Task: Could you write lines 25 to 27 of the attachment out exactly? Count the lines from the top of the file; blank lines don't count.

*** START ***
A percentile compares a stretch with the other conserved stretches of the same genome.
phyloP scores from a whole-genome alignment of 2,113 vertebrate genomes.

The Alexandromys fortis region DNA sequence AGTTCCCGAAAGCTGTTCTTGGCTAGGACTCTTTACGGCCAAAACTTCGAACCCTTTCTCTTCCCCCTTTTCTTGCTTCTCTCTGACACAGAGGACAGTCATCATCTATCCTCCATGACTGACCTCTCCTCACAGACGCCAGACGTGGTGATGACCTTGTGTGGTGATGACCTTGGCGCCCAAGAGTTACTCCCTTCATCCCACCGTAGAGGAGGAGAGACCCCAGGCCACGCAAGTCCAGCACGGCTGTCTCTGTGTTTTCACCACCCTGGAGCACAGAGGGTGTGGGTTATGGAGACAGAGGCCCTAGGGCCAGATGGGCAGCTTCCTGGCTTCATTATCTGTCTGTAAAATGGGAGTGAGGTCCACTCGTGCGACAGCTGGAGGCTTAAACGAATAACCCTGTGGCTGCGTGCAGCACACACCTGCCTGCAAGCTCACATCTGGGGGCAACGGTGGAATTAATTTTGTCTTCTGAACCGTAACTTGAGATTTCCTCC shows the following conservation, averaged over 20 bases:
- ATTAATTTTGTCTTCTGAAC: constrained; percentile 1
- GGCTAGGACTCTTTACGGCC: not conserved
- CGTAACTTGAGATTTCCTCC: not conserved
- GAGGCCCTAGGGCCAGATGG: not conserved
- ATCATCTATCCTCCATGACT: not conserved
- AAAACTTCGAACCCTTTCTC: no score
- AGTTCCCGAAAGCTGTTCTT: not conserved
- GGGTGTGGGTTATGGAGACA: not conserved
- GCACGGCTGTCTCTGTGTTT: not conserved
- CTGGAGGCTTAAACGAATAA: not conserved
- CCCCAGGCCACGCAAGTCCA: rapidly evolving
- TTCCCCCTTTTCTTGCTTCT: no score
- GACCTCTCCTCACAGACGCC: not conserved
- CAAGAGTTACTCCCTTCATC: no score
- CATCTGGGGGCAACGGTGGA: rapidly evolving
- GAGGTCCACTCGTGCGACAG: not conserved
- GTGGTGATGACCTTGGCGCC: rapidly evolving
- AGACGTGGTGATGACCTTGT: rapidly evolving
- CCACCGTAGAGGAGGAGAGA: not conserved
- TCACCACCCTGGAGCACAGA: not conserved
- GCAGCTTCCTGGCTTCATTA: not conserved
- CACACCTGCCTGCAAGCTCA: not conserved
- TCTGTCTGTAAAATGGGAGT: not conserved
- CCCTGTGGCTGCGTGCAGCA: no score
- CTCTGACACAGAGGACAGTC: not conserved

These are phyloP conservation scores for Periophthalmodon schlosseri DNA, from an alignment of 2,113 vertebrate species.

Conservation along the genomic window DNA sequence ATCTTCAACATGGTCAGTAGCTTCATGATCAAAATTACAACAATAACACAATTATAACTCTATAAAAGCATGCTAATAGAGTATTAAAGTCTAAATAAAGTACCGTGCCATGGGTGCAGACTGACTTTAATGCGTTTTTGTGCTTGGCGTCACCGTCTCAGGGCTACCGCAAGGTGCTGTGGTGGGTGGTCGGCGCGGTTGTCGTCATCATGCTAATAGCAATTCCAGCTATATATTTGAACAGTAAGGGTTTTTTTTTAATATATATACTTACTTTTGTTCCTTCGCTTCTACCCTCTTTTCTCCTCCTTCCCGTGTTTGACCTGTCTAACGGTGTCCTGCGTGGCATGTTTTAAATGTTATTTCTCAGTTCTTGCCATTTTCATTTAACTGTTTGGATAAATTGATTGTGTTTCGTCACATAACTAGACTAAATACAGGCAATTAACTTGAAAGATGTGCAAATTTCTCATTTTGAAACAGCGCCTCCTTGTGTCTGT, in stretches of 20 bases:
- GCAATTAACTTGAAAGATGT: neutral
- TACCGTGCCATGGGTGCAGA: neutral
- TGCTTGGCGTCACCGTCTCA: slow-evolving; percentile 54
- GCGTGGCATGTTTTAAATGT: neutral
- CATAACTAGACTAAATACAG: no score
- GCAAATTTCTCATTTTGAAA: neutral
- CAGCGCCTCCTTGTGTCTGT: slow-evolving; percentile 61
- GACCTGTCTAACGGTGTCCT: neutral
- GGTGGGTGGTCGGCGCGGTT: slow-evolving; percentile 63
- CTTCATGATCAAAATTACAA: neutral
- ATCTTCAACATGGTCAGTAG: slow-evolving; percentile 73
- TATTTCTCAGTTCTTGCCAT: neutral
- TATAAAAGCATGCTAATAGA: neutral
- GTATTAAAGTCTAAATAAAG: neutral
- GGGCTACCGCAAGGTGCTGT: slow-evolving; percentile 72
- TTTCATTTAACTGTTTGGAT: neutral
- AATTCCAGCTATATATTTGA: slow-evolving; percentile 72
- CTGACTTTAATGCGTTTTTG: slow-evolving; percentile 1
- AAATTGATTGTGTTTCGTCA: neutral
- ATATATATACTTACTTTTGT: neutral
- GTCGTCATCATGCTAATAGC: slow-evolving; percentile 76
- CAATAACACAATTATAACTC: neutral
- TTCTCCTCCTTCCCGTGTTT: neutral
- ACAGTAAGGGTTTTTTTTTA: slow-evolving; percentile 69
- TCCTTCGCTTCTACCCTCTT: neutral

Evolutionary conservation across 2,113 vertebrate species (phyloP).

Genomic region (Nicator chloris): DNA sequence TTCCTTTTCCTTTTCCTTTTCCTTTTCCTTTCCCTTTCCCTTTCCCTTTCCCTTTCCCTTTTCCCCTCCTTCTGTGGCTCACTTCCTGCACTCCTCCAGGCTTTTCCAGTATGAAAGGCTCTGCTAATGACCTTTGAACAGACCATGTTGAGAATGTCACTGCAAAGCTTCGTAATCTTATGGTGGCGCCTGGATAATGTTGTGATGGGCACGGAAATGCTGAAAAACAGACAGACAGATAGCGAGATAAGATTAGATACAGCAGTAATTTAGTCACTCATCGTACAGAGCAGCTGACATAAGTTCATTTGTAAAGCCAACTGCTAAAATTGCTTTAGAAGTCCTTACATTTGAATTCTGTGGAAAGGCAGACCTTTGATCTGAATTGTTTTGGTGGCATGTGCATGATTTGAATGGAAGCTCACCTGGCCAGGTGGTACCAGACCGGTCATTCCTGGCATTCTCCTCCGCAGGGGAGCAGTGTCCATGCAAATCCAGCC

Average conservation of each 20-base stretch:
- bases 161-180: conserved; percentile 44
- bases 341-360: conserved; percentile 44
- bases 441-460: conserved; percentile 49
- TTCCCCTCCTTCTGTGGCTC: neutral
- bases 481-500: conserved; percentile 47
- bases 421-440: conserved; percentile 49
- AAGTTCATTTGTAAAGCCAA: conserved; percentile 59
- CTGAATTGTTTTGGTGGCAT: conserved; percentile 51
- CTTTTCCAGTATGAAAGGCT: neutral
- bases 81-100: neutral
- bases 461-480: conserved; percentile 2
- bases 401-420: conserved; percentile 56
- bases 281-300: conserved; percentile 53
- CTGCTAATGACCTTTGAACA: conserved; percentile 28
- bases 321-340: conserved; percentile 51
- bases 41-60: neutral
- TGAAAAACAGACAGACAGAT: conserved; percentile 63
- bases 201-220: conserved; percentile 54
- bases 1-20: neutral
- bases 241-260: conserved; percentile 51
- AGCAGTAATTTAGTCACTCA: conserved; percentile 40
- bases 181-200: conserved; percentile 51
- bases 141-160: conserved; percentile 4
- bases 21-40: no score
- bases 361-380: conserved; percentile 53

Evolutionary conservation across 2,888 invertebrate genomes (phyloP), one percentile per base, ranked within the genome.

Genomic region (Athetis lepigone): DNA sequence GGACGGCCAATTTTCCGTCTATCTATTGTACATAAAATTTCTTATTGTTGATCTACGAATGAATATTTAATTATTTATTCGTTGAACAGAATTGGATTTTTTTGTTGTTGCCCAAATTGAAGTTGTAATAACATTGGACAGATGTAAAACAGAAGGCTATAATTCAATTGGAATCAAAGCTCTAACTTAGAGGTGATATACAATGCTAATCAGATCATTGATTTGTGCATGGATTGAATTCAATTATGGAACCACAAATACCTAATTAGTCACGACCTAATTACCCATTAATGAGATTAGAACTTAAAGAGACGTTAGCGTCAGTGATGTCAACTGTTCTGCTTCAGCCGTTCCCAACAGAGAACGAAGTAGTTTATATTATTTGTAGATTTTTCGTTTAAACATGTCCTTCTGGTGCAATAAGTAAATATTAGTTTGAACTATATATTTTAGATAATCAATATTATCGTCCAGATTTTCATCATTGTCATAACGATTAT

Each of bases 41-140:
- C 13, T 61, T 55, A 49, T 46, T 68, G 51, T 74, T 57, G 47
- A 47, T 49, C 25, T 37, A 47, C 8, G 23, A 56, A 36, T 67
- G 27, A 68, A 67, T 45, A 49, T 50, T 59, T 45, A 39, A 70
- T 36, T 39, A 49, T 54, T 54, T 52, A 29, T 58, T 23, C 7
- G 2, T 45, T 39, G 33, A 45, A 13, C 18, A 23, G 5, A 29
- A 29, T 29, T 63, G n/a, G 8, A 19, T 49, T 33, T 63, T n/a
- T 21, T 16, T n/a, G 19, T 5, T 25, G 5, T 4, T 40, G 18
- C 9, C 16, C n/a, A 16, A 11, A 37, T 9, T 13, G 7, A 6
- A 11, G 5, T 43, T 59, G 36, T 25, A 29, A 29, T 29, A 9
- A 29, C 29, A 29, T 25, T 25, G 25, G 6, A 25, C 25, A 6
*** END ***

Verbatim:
- CACACCTGCCTGCAAGCTCA: not conserved
- TCTGTCTGTAAAATGGGAGT: not conserved
- CCCTGTGGCTGCGTGCAGCA: no score